China uses drones to attack locust swarms

Business & Technology

A broad swath of countries from Kenya to Pakistan to Laos has been dealing with huge swarms of locusts this summer. China is the latest victim.

a swarm of locusts
Locusts have attacked crops in East Africa, South and Southeast Asia, and now China. REUTERS/Baz Ratner

In response to recent swarms of locusts that have devoured acres of crops in southwest China, authorities in Yunnan have dispatched more than 50 fleets of pesticide-spraying drones throughout the province.

Yellow-spined bamboo locusts, native to China and Southeast Asia, have been sweeping through Yunnan Province this July after migrating from neighboring countries, notably Laos.

This summer, they have caused a greater amount of damage than in years past, wiping out more than 8,900 hectares of land.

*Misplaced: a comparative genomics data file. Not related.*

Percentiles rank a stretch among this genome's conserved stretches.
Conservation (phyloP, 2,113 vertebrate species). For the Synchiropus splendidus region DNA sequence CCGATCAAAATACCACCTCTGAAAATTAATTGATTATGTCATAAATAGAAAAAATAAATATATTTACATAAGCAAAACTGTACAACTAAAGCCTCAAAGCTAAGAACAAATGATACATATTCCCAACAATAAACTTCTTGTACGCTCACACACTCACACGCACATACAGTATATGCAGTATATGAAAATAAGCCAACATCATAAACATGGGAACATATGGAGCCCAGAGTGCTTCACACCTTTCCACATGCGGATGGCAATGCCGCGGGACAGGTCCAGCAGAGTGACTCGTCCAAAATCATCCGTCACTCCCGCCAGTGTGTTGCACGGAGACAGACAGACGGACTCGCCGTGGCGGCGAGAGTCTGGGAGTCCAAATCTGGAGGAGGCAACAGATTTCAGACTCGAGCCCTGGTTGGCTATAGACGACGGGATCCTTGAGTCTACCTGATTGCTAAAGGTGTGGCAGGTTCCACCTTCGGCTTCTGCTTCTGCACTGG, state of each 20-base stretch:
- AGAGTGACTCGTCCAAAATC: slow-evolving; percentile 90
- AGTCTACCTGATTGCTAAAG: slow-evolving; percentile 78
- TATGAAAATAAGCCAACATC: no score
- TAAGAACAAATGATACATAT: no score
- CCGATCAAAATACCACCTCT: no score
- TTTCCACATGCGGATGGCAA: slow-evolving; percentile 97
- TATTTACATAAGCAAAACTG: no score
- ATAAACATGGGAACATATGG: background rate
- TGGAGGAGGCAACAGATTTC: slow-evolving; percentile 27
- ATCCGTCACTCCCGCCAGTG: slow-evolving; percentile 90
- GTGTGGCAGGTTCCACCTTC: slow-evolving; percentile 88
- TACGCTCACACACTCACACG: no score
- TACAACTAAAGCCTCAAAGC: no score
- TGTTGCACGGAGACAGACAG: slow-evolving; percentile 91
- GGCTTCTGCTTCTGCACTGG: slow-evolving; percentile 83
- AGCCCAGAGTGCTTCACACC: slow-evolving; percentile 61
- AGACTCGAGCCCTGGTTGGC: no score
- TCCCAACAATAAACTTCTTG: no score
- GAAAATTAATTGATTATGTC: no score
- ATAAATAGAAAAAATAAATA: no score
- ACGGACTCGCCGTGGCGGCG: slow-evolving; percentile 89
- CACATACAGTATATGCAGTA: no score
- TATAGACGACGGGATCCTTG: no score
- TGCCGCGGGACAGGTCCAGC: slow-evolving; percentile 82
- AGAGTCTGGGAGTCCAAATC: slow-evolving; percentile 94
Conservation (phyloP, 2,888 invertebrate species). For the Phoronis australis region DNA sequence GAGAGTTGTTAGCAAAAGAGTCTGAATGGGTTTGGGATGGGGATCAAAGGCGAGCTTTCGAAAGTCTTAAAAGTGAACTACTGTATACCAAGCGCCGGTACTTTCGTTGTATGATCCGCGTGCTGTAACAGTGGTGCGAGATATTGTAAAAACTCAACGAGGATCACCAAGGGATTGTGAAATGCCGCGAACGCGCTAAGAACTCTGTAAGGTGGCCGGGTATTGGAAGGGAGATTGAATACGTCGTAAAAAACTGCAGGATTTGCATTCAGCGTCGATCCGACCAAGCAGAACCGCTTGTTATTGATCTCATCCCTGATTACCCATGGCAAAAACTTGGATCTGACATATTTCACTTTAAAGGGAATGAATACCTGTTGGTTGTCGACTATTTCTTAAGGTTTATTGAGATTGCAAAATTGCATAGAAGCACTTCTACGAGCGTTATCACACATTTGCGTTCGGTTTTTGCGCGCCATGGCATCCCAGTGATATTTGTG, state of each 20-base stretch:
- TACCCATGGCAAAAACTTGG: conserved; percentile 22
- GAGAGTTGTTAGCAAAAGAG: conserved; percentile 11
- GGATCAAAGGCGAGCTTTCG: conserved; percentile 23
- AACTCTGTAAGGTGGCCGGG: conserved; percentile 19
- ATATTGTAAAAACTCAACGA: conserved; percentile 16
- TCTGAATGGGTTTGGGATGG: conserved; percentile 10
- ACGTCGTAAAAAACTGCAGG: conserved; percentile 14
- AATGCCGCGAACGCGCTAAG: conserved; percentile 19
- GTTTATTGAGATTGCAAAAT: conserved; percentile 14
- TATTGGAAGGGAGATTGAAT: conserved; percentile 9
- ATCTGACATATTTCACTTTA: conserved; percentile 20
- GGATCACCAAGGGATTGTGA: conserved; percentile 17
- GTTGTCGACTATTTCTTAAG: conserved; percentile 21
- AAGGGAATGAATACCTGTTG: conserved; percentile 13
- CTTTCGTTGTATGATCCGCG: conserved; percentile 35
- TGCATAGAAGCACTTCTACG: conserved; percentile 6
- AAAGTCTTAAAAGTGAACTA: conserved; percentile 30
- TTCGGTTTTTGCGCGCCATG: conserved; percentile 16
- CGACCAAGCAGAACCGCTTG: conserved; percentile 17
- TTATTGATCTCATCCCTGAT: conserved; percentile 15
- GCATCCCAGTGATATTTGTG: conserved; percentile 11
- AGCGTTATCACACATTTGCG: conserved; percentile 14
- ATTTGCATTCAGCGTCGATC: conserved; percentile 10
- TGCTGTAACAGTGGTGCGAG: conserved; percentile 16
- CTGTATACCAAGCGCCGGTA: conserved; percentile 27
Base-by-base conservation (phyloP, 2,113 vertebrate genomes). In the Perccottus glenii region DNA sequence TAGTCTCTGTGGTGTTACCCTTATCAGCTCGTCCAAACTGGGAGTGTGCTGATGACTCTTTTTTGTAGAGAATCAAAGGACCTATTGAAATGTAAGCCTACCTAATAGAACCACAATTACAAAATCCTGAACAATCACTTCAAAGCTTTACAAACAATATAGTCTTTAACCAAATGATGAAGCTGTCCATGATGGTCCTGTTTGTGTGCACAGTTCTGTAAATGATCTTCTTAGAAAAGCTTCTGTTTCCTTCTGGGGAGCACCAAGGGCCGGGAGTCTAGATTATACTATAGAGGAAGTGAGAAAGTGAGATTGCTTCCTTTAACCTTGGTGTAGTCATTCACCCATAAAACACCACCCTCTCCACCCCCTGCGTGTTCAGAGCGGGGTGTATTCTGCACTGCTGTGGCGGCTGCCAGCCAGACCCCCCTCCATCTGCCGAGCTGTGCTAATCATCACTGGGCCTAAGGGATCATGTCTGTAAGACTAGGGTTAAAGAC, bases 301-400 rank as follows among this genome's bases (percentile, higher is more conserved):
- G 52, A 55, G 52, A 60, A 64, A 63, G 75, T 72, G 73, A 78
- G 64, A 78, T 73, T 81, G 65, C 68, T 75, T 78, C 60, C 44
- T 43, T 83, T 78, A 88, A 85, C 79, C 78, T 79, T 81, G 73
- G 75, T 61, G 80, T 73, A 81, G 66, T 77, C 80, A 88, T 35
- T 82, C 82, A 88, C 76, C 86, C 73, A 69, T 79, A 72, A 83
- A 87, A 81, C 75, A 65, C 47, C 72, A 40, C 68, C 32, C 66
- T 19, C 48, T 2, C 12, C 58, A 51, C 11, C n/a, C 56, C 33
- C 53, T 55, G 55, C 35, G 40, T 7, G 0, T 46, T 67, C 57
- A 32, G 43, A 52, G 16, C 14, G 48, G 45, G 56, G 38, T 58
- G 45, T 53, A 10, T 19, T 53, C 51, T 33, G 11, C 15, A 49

• China has not been the only country hit by the locust plague. Earlier this year, countries in East Africa were invaded by desert locusts, leading to significant food shortages.
  • Pakistan has also been battling these pests and issued a national emergency in February. China recently donated 12 drones to aid in Pakistan’s pest control efforts.

Rising global temperatures contribute to the increased severity of the locust problem this year.

  • Locust eggs are surviving through the winter and hatching in large quantities once the warm weather arrives.
  • An increase in rainfall and moisture creates ideal breeding conditions and leads to their rapid reproduction.